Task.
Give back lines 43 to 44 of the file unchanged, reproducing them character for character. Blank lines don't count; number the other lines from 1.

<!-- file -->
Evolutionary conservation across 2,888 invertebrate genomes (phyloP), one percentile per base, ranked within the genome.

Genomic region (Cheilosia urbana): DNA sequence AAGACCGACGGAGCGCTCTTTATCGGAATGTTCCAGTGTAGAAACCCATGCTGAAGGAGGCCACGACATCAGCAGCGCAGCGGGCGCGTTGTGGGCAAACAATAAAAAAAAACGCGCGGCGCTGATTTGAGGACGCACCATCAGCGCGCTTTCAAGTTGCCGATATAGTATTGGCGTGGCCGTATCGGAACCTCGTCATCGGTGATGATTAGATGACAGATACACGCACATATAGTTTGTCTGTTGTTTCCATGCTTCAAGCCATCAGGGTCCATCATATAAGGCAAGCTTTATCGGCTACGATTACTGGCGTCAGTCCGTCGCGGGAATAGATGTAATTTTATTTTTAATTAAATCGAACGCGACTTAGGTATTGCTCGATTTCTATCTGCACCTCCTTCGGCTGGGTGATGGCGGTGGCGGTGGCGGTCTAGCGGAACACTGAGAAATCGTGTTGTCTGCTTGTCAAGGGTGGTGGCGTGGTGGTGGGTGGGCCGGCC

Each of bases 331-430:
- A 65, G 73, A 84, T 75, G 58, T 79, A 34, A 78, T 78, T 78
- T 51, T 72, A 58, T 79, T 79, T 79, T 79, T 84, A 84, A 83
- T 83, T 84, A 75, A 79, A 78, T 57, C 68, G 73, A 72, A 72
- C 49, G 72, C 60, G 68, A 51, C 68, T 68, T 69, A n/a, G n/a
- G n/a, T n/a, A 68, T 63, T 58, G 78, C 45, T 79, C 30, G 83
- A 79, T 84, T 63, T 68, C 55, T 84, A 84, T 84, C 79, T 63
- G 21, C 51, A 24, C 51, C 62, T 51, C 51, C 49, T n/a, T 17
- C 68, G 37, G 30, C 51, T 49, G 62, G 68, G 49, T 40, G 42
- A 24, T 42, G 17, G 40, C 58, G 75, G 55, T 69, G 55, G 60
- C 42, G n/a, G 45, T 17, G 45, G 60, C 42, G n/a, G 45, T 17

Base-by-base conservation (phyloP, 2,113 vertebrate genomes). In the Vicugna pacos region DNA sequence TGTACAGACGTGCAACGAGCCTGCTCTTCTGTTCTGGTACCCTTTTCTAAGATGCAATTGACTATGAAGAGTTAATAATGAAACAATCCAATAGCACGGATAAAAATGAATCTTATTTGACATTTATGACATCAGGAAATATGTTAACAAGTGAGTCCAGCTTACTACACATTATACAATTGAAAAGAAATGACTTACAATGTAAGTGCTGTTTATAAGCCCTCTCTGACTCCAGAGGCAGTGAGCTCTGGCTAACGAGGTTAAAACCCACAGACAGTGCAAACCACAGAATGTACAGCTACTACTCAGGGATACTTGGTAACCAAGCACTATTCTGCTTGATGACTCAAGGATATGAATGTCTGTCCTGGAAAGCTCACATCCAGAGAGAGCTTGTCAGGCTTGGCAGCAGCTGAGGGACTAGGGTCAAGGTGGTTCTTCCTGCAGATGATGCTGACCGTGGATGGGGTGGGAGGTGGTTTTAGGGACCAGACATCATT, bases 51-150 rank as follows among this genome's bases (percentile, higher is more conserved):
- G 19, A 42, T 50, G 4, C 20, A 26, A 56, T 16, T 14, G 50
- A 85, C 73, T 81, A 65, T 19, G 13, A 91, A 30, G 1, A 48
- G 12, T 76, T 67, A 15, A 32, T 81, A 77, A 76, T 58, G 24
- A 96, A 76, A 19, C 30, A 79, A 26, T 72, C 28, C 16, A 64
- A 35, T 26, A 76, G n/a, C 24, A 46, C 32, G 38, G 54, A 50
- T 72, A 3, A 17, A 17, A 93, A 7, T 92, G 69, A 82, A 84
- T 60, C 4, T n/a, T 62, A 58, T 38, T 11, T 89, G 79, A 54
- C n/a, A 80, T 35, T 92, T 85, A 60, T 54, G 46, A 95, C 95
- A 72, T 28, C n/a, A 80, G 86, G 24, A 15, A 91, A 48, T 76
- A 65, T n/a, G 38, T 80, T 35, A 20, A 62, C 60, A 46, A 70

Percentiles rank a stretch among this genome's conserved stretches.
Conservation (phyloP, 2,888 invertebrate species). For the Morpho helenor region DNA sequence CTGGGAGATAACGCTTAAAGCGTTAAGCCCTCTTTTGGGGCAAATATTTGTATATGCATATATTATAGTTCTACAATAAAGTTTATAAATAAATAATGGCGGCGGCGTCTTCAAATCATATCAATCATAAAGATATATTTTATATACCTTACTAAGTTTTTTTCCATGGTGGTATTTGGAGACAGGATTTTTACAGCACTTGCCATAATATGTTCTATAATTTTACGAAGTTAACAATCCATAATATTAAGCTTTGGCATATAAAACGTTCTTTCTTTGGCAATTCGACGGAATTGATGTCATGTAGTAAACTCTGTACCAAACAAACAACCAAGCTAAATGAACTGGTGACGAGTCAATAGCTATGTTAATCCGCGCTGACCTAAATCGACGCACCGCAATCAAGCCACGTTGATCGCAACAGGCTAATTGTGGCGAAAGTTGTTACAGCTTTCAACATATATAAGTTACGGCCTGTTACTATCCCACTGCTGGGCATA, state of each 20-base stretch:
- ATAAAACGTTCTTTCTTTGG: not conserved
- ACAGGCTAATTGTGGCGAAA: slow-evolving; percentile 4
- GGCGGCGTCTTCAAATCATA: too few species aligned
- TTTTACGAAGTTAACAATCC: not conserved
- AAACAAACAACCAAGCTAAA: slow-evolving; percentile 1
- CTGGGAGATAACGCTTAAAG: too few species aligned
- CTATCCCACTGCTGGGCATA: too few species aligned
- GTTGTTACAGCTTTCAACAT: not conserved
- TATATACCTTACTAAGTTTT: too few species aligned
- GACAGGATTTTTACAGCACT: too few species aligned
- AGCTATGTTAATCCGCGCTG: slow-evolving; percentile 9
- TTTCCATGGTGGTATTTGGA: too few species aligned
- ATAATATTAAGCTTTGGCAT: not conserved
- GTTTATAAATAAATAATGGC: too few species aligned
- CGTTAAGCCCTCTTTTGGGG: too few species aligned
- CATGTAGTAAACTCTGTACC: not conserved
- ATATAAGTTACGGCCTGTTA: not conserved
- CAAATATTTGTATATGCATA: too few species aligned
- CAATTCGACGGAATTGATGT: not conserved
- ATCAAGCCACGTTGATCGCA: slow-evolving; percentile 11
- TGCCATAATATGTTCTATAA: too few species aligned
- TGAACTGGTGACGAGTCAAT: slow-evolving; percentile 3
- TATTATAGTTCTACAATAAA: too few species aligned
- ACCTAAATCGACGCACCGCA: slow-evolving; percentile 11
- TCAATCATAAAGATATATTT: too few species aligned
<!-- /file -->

- ATATAAGTTACGGCCTGTTA: not conserved
- CAAATATTTGTATATGCATA: too few species aligned